by susan c young Quotes (936 Quotes)
“The actor, writer, and director Woody Allen once said, “80% of success is just showing up!”
You Can Show Up By . . .
• Sharing ideas.
• Being dependable.
• Keeping your word.
• Taking the initiative.
• Volunteering to be of assistance.
• Being there when a friend needs you.
• Raising your hand and asking questions.
• Attending your children’s sporting events.
• Taking your place and claiming your space.
• Demonstrating that you have something to offer.”
“A discreet person . . .
• is strong, yet humble;
• expresses genuine concern and interest;
• exercises caution to avoid unnecessary risks;
• knows intuitively when a situation or conversation is heading in the wrong direction;
• does not need to tear others down to build himself up;
• refrains from using foul language or speaking brashly;
• regulates her reactions and responds appropriately;
• takes the higher road rather than wrestling in the mud;
• remains gracious and poised in the heat of the moment;
• refrains from unnecessary confrontations;
• does not break confidence or share other people’s secrets with which they have been entrusted;
• communicates with deliberation and confidence.”
“Even if you’re not broadcasting your personal life to the universe through social media, choose your confidants wisely and with discretion. Your ability to keep your personal details close to your vest will encourage others to feel that you are trustworthy enough to be trusted with their personal details.”
“You can be dressed to the nines and have it all going on, but if you don’t have shoes to support your look, they can be your undoing. Your shoes should be appropriate, clean, polished, and maintained if you want to make a great impression and fortify your credibility. If your shoes are scuffed, dirty, or worn, clients may wonder what other details you’ve neglected to attend to.”
“Approachable people . . .
1. Use body language to their advantage.
2. Are open-minded to new people and new experiences.
3. Encourage others to feel better about themselves.
4. Are willing to be told not what they want to hear, but what they need to hear.
5. Provide an inviting aura that is warm and comforting.
6. Realize that authenticity and transparency earn trust.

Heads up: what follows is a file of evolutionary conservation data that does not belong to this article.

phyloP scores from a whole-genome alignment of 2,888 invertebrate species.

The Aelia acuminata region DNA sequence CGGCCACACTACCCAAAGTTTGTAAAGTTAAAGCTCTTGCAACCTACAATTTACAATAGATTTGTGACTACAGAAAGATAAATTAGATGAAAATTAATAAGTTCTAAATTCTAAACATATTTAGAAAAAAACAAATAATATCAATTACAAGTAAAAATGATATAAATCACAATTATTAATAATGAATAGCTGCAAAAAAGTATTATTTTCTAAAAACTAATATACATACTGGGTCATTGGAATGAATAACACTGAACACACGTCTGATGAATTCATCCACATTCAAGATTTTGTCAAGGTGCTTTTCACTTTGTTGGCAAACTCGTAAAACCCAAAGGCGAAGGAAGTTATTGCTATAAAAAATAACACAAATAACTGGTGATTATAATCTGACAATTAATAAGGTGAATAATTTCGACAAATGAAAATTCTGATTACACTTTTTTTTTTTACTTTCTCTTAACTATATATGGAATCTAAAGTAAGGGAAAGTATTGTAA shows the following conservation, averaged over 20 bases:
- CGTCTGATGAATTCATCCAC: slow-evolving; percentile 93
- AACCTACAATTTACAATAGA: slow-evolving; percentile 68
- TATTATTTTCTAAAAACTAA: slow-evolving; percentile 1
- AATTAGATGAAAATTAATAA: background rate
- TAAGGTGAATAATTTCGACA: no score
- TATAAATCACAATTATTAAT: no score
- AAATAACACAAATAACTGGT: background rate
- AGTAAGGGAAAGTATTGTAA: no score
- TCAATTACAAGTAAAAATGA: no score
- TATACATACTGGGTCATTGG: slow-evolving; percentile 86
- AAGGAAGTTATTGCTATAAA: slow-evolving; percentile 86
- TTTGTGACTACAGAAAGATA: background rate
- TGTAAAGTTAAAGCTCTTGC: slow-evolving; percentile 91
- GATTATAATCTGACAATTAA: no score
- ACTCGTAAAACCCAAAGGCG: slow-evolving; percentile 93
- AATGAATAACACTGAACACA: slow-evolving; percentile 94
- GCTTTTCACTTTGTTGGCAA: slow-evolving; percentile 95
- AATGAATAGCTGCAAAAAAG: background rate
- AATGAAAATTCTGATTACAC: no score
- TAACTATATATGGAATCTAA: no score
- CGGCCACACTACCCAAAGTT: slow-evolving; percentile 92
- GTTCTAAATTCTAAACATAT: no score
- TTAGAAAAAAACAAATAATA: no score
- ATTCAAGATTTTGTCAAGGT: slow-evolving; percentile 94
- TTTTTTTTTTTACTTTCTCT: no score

7. Intuitively tune into the feelings and needs of others.
8. Are emotionally steady and respond appropriately when they sense awkwardness or discomfort in others.
9. Radiate happiness and curbs cynicism.
10. Provide a safe environment for others to express themselves.
11. Make others feel valued and appreciated.
12. Listen and consider other people’s viewpoints and opinions.”
“One simple glance can convey to your recipient that you are . . .
• Paying attention
• Being respectful
This list barely scratches the surface; however, it opens the conversation about how vital your eye contact is for making positive first impressions.”
“UN-Impressive Acts of Indiscretion
• Forwarding other people's emails without getting permission.
• Throwing other people under the bus to save yourself.
• Talking loudly, being boorish and insensitive to the others around you.
• Flagrant cheating.
• Burning bridges.
• Talking smack.
• Dissing your competitor to your customer.
• Oversharing and revealing too much personal information about yourself and others.
• Breaking trust by sharing someone else’s secrets.
• Being passive-aggressive to manipulate a situation or person.
• Saying one thing and doing another.
• Being two-faced.
• Lying by omission.
• Dispensing bulls#@%!”
“There are times when eye contact can move to the dark side and become creepy, hostile, rude, or condescending. When it is overused or made for the wrong reasons, eye contact can make others feel uncomfortable and leave a terrible impression . . .
• obsessive staring
• too much intensity
• inappropriate focus
• averting eyes
• obvious contempt
• gawking, ogling
• casting the "evil eye"
• unwelcome looks
• rolling the eyes”
“8 Ways to Shine a Positive Light on Others
1. Let the other person appear smart. The person who desperately tries to be the smartest person in the room inevitably comes off as the least.
2. Don’t bring attention to anything which may embarrass another person. Whether your conversation partner has poor grammar, a pimple on his chin, or lacks social grace, a discreet person does not say or do anything which would make another feel ashamed, embarrassed, or humiliated. Allow the other person to maintain his own grace and dignity.
3. Ask their opinions, seek their advice, ask them inquiring questions. By allowing them to reveal their opinions and knowledge, you will demonstrate respect and make them feel important.
4. Practice patience. Sometimes it takes a person a moment to gather her thoughts, process information, or respond appropriately. Your patience is respectful and appreciated.
5. Maintain your calm. Rather than react with anger or defensiveness, regulate your response and shift the energy into a more positive direction.
6. Put your ego aside. Allow another to triumph and enjoy the spotlight.
7. Be aware and concerned for the feelings of others.
8. Purposely seek ways to put others at ease and make them feel comfortable.”
“I love acronyms, don’t you? They are quick and easy tools for remembering important lessons that are too good to forget. The PEACE acronym goes straight to the heart of the matter for delivering "Service Beyond Self." When you do this one thing, you will increase your opportunities, earn loyalty and respect, and rock your first and last impressions.
Persistently Exceed All Customer Expectations”